PHOENIX — Arizona Department of Public Safety troopers have begun carrying an anti-opioid overdose medications for the agency’s police dogs.
Agency director Col. Frank Milstead said the decision was made to provide Narcan to troopers who work with dogs in case the animal inhales a large amount of opioids.
Milstead said opioids have further complicated police work for both humans and dogs.
“If we stop someone and they have white powder, we don’t know if it’s fentanyl,” he told KTAR News 92.3 FM’s Bruce St. James and Pamela Hughes on Friday.
Fentanyl is a synthetic opioid that is 50 to 100 times more potent than morphine. Small amounts – about the size of a fingertip – have been known to cause overdoses and death. It’s been responsible for thousands of deaths between 2000 and 2017.
Milstead said Narcan was selected because it is widely available and is not harmful.
“There’s no downside to it,” he said. “If we’re wrong … and it’s not an overdose because of opioids, it does not harm you.”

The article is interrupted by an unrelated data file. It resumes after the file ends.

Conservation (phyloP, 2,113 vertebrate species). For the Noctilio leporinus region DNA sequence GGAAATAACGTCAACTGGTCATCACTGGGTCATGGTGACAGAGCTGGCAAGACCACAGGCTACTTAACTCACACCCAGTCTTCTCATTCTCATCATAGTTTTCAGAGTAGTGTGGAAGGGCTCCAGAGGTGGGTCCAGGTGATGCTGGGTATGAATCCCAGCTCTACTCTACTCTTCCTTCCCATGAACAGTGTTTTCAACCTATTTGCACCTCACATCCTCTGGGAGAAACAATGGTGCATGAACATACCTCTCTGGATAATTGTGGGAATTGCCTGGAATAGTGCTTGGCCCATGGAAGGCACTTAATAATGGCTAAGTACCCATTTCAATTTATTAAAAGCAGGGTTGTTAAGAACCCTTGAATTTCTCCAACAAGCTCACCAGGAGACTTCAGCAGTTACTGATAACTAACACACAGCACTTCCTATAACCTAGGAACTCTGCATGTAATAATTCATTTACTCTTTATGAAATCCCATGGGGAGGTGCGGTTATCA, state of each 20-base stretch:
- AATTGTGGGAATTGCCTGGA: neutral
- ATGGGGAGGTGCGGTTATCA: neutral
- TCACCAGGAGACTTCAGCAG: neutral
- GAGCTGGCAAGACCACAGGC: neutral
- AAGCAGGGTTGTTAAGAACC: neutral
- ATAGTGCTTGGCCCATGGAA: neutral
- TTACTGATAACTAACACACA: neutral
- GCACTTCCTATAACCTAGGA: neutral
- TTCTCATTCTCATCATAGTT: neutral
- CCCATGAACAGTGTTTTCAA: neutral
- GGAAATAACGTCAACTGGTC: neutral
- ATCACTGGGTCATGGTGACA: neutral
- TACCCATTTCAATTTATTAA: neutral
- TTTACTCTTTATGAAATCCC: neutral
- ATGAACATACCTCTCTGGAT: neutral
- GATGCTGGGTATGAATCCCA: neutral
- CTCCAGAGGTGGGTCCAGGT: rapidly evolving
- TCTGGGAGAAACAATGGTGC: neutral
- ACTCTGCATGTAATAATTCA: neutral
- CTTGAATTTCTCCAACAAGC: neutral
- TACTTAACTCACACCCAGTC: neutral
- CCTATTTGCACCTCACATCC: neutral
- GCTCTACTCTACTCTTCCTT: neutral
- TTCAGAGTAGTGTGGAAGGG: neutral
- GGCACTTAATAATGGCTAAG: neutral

Last month, Butler County, Ohio Sheriff Richard Jones said he would not allow his troopers to carry an anti-overdose medication. He said the remedy puts officers in danger — addicts reportedly turn violent once they’re revived — and the cost to taxpayers can be prohibitive.
Milstead said he understands why some people might feel the way Jones did, but he said addiction is a complex condition that isn’t easily solved.
“The bottom line is, we’re talking about human beings and sticking a needle in your arm shouldn’t be a death sentence.”